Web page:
A Tale of Two Galaxies: Storytelling in Metroid Prime and Destiny

destiny, a tale of two galaxies, metroid, storytelling
I’d read that.

It was the best of times, it was the worst of times. It was the age of energy tanks, it was the age of engrams. It was the epoch of space pirates, it was the epoch of moon wizards. It was the season of, well, you get the point.

Though Metroid Prime and Destiny are fundamentally different games, they share an eerie number of similarities. Both star bounty hunters traveling through the cosmos, feature stunning environments and detailed character designs, and function as predominantly first-person shooters in which your character continually upgrades weapons and equipment.

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Hi, I’m Samus Aran. I won’t talk again until Metroid: Other M.

Also, both employ a minimalist approach to storytelling… just one more effectively than the other.

Though the over-arching plot of each game is fairly inconsequential, the ways in which the stories of Metroid Prime and Destiny unfold are notably different. In Metroid Prime, you play as Samus Aran, renowned bounty hunter and heroic protagonist. From the moment your spaceship touches down on Tallon IV, your objective is clear: stop the space pirates and save the planet because you’re the only one who can. A few cutscenes highlight important story events and encounters throughout the game, but the narrative is never obtrusive because, quite simply, there’s no reason for it to be. Metroid Prime’s story is straightforward and never pretends to be more significant than it is. Which bring me to…

Destiny, Crucible. ps4, sony, storytelling
Seriously, guys, which one of you is the important one?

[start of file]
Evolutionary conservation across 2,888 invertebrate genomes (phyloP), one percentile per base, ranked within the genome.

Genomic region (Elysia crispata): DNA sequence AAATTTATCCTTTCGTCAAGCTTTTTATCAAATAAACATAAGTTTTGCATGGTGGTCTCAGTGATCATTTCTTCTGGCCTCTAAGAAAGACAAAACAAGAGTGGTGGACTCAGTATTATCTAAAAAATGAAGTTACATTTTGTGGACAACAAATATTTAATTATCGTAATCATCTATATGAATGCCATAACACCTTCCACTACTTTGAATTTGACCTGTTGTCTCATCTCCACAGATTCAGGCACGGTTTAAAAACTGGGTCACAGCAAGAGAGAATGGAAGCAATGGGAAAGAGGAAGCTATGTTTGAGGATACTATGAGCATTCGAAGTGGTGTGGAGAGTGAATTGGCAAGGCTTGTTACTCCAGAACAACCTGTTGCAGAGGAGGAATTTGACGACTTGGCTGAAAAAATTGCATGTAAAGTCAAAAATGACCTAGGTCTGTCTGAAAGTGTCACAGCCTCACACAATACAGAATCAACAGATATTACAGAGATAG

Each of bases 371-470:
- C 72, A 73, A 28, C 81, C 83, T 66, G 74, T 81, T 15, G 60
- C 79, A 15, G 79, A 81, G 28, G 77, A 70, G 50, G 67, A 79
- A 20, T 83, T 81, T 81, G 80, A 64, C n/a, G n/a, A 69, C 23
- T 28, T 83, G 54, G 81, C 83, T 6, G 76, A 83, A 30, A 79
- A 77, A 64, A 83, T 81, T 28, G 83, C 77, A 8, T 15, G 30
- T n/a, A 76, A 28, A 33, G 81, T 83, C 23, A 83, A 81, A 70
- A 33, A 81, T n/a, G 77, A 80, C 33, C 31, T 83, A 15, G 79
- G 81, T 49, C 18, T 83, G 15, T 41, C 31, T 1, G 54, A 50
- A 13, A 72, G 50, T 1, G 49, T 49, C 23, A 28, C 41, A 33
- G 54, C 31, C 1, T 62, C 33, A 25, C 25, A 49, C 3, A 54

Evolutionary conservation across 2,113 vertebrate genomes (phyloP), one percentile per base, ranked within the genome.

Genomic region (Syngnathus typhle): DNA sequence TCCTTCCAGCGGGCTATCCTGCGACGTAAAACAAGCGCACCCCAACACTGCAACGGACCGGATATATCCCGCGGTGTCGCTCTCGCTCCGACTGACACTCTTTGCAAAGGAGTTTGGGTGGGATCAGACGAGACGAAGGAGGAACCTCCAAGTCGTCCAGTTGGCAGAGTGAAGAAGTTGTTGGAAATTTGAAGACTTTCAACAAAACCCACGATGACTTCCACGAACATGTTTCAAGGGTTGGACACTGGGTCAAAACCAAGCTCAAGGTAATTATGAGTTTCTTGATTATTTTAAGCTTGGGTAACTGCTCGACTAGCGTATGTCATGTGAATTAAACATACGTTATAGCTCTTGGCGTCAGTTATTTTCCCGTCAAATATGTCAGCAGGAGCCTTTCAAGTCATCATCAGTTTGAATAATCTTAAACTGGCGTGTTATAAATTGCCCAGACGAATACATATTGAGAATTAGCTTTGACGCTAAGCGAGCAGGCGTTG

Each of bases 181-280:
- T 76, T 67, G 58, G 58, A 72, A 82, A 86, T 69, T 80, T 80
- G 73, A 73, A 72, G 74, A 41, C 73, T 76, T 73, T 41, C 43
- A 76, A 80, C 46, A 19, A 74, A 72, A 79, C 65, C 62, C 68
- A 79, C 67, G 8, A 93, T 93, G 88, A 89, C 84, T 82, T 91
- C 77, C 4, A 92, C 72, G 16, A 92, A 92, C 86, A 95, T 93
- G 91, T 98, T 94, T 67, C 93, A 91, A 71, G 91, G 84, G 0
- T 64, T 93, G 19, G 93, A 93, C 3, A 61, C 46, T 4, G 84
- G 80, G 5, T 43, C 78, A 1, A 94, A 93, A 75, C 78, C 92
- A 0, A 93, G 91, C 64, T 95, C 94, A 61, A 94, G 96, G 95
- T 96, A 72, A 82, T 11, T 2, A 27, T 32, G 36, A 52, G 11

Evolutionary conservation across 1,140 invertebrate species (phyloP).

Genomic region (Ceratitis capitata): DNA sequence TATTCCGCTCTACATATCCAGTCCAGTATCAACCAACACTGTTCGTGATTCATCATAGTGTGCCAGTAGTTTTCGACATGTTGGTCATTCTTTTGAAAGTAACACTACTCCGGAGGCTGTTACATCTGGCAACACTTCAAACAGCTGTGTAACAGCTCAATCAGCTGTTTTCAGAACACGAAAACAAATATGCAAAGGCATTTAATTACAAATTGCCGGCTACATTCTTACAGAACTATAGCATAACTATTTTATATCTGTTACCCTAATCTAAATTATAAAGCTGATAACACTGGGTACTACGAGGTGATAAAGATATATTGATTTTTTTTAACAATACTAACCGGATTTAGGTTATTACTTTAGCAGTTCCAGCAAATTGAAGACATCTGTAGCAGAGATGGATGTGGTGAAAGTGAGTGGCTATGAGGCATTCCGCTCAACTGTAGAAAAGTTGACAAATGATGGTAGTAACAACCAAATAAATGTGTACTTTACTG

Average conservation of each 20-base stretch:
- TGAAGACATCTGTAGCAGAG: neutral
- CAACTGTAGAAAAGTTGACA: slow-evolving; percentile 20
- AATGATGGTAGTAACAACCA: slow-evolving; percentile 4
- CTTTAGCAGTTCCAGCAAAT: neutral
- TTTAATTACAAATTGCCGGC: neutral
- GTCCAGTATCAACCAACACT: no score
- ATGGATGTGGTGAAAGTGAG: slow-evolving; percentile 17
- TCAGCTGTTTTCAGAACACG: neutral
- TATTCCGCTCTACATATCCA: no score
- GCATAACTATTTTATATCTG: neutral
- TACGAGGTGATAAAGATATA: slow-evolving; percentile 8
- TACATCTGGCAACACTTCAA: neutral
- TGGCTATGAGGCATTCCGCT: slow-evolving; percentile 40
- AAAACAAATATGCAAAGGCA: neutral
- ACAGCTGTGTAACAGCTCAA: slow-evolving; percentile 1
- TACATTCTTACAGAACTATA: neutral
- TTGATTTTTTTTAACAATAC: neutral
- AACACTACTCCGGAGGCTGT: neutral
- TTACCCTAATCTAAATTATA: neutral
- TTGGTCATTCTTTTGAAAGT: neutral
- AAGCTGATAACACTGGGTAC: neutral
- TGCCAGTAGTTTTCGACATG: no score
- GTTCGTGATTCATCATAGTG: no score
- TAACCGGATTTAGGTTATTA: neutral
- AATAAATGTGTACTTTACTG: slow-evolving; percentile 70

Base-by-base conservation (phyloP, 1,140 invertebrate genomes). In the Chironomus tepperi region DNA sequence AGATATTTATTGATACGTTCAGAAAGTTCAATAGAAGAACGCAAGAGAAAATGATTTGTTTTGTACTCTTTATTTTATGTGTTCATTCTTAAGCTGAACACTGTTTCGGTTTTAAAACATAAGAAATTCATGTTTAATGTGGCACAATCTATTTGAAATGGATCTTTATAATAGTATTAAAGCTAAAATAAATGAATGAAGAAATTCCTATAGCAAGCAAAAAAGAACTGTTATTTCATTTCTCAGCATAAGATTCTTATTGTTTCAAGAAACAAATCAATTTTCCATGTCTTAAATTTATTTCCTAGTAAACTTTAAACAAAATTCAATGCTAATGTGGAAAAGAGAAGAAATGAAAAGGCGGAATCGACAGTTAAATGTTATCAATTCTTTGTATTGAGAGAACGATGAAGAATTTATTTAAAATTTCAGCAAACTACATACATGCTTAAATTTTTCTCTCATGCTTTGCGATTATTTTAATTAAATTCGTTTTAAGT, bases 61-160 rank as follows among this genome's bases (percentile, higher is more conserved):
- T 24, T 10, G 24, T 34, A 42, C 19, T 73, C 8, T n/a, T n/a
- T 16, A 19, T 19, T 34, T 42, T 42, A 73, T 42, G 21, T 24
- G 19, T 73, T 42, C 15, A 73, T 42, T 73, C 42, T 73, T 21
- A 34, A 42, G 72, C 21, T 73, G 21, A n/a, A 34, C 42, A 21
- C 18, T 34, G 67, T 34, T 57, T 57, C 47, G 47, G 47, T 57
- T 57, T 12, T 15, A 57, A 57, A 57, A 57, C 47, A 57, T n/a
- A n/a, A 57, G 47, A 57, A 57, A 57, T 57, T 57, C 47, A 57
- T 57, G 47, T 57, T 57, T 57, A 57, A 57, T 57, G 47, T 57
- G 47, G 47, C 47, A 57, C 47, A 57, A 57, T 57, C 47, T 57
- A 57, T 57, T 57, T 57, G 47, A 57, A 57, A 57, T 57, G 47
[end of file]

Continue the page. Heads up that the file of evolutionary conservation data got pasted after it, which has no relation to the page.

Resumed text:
...Destiny’s story, which is told through a combination of scattered cutscenes, pre-mission monologues, and in-game observations from your A.I. companion. Yes, the story is bland and poorly written, but it’s the pretense of an epic scope, rather than the actual plot, that detracts from the overall experience. From the time Peter Dinklage wakes you, Destiny fools you into believing you’re important, that you’re part of some grand universe you can’t yet fathom. This grand universe, however, plays virtually no part on your journey. And you’re not important, as evidenced by the hundreds of other players you’ll see doing exactly what you’re doing. If you can’t save the world, some other guardian quite obviously will. Pretending otherwise is frustrating.

Furthermore, why should anyone care about a story if it’s not important enough to be included in the actual game? Almost all of Destiny’s lore is explained through Grimoire cards (unlockable rewards for completing various tasks) which, inexplicably, are only accessible via Bungie’s website or the Destiny app. Generally, if something’s not important enough to be in the game, it’s not important enough for the player to care about.

In contrast, Metroid Prime’s lore is unearthed through environmental storytelling; players can scan objects and enemies to discover interesting tidbits about the Metroid universe, resulting in a more immersive and layered experience. By default, you’re more likely to be invested in Metroid Prime’s world because there’s actually something tangible in which to be invested.

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I won't read that.

To be fair, Destiny is fun to play. I wouldn’t have spent hours blasting through hordes of aliens, aimlessly cruising around on my Sparrow, or embarrassing myself in the Crucible if I thought otherwise. Somewhere, lost within all those gorgeous celestial backdrops, a great story waits to be told. At the moment, unfortunately, Destiny’s narrative is a needlessly unfocused mess trapped by its own self-grandeur. If Bungie truly wants its fledgling series’ story to be taken seriously, future writing efforts must be less convoluted and haphazard. In the words of the galaxy’s wisest inhabitant, “Do or do not. There is no try.”

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What did you think of Destiny's story? Should future Metroid games be more plot-driven? Is narrative in games important to you? Please let us know in the comments!
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